Banknotes and coins placed into currency circulation by the Reserve Bank of Australia and the Royal Australian Mint are legal tender for payment of money in Australia, subject to limitations placed by the Currency Act 1965 on amounts that may be paid with coins. As a medium of exchange, they represent purchasing power of the holder. However, a person in possession of money is not legally bound to buy anything, or to exchange his money for goods or services. In such a sense, money does not become valueless merely because it is not in use as a medium of exchange. It serves as a store of value or wealth for the holder.

Under the GST Act definition of money above, a banknote or coin that is purchased for its rarity or curiosity value at a price above its face value cannot be regarded as money in relation to that specific transaction, even though it may otherwise retain its formal status as legal tender. In such a case, the note or coin is the object of the exchange, rather than the medium of exchange.

In the facts of this case, the dealer entity acquires banknotes and coins that are in currency circulation, at face value (that is, they are exchanged for money in other forms or denominations), with the hope or intention that some of the notes or coins may be subsequently identified as having a higher value than their face value. In the Tax Office view, such acquisitions are not acquisitions of goods for GST purposes.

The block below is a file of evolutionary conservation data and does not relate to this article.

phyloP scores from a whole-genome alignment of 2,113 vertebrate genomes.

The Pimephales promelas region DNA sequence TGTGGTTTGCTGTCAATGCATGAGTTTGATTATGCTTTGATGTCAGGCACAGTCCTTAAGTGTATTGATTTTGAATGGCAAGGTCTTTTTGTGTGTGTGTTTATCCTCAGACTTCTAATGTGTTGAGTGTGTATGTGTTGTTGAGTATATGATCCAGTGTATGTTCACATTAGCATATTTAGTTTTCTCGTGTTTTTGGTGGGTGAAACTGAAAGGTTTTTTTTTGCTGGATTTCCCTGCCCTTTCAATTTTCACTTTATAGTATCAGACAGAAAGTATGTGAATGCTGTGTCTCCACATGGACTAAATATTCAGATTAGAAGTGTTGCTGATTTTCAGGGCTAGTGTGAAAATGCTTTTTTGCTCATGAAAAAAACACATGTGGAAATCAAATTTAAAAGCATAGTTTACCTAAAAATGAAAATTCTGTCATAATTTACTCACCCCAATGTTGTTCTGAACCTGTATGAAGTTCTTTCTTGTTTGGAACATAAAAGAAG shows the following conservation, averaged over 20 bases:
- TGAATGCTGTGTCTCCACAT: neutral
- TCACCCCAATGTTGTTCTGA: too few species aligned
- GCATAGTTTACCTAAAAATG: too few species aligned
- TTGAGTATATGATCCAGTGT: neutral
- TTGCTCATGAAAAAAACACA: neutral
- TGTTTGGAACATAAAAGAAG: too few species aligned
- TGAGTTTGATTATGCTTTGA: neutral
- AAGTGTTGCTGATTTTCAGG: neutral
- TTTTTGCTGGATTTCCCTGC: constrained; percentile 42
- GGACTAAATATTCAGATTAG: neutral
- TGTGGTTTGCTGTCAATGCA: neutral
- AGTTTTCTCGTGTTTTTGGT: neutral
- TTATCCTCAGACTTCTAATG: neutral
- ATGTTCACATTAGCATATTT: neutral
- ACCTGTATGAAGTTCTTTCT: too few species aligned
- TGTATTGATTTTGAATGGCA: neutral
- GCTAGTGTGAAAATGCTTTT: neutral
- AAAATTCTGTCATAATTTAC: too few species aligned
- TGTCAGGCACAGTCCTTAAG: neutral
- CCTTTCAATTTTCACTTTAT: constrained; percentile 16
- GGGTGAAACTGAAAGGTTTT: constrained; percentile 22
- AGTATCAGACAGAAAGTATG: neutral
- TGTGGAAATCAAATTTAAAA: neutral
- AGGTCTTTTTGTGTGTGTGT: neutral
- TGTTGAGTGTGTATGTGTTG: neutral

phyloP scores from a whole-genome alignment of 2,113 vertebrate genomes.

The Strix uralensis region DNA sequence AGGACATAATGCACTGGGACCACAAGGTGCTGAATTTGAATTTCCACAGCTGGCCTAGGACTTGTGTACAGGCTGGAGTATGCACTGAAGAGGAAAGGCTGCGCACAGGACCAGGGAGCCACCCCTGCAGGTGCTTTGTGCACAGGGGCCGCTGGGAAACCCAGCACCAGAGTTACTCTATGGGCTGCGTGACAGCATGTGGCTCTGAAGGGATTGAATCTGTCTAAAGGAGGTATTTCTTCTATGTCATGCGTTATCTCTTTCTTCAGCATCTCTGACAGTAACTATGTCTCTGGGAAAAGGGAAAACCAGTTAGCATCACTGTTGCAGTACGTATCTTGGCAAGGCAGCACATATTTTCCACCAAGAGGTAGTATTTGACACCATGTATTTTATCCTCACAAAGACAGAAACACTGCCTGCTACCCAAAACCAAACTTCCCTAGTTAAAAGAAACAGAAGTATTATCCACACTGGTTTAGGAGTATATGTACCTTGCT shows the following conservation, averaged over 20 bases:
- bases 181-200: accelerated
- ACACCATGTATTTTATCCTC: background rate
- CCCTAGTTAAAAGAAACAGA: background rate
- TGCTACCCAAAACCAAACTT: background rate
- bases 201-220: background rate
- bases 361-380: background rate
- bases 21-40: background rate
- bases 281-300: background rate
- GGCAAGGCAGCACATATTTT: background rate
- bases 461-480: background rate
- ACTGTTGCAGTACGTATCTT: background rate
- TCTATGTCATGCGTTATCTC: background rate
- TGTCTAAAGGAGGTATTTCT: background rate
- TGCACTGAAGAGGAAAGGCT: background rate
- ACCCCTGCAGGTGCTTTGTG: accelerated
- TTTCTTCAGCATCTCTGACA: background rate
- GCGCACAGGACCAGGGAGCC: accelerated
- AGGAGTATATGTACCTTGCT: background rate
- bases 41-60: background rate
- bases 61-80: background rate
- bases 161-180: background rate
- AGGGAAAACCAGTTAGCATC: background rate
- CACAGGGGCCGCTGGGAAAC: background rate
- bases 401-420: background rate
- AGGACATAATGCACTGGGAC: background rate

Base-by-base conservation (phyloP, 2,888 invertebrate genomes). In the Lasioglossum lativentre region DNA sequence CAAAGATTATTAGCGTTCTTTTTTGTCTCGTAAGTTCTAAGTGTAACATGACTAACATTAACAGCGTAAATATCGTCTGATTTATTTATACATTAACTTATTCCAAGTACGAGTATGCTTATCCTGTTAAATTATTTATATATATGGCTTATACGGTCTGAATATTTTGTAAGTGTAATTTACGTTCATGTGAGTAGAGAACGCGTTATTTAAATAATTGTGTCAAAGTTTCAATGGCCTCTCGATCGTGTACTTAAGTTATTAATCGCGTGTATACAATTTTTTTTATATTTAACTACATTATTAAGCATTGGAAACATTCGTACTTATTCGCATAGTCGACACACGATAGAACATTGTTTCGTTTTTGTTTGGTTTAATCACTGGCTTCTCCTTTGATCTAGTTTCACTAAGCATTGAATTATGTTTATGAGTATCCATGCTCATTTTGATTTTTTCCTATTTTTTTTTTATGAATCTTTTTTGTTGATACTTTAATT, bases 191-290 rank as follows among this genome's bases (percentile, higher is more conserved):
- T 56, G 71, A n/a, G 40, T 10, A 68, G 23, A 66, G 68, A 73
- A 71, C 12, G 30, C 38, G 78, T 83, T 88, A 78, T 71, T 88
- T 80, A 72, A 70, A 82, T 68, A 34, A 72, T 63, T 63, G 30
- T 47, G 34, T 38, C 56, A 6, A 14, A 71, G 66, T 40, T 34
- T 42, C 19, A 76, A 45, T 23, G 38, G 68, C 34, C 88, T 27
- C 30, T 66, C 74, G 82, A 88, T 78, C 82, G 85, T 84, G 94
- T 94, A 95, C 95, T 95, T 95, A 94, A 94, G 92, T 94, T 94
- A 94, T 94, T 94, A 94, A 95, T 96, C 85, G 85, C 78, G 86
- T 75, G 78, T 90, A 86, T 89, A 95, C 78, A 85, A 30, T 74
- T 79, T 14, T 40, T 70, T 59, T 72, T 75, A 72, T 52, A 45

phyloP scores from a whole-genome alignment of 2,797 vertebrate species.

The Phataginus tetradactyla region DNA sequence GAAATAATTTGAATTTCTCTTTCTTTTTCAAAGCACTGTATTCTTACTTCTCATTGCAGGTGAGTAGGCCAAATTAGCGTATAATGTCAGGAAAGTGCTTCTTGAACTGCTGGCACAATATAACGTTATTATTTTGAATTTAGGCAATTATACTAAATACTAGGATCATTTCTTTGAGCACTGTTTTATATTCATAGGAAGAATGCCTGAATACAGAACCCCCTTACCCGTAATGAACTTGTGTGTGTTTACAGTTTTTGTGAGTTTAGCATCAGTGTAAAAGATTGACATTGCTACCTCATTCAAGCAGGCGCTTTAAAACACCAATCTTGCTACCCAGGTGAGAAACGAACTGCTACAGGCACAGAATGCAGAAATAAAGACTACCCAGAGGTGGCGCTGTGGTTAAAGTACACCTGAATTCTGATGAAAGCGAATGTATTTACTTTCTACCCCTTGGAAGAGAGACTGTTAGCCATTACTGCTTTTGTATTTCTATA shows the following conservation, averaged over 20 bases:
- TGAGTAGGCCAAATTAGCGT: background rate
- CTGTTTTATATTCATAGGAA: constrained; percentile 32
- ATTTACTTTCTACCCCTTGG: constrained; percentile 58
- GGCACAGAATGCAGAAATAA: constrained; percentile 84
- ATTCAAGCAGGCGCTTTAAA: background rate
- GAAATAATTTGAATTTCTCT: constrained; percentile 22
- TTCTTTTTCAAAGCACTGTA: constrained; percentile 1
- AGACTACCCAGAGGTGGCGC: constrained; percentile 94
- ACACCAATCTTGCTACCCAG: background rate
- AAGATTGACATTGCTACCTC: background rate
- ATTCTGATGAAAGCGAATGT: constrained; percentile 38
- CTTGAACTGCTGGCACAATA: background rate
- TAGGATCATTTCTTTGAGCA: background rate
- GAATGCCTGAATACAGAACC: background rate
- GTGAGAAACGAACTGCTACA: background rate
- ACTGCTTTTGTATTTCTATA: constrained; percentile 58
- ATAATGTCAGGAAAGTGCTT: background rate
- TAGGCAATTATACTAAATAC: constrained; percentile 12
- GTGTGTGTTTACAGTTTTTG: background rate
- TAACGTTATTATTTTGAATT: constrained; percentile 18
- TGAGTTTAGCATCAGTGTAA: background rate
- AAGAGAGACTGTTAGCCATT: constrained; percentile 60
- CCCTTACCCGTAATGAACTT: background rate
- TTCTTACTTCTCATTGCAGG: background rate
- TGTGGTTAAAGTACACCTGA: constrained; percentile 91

However, if the dealer entity acquires banknotes or coin that are sold to it as items of rarity, curiosity, or some other characteristic attractive to coin and note collectors (other than the currency value of the note or coin), the dealer entity is acquiring goods.

Where notes and coins which, having been acquired by the dealer entity, are subsequently identified and sold by it for a price above their face value, the supply is a supply of goods.

Subsection 9-10(4) of the GST Act states:    


However, a supply does not include a supply of money unless the money is provided as consideration for a supply that is a supply of money.

Subdivision 40-A of the A New Tax System (Goods and Services Tax) Regulations 1999 (GST Regulations) is about financial supplies. Subregulation 40-5.09(1) of the GST Regulations states the requirements for a supply to be a financial supply. It states:

The provision, acquisition or disposal of an interest mentioned in subregulation (3) or (4) is a financial supply if:

(a)
the provision, acquisition or disposal is:

(i)
for consideration; and
(ii)
in the course of furtherance of an enterprise; and
(iii)
connected with Australia; and

(b)
the supplier is:

(i)
registered or required to be registered; and
(ii)
a financial supply provider in relation to supply of an interest.

The interests itemised at subregulation 40-5.09(3) of the GST Regulations include, at item 9, 'an interest in or under Australian currency, the currency of a foreign country or an agreement to sell currency of either kind'.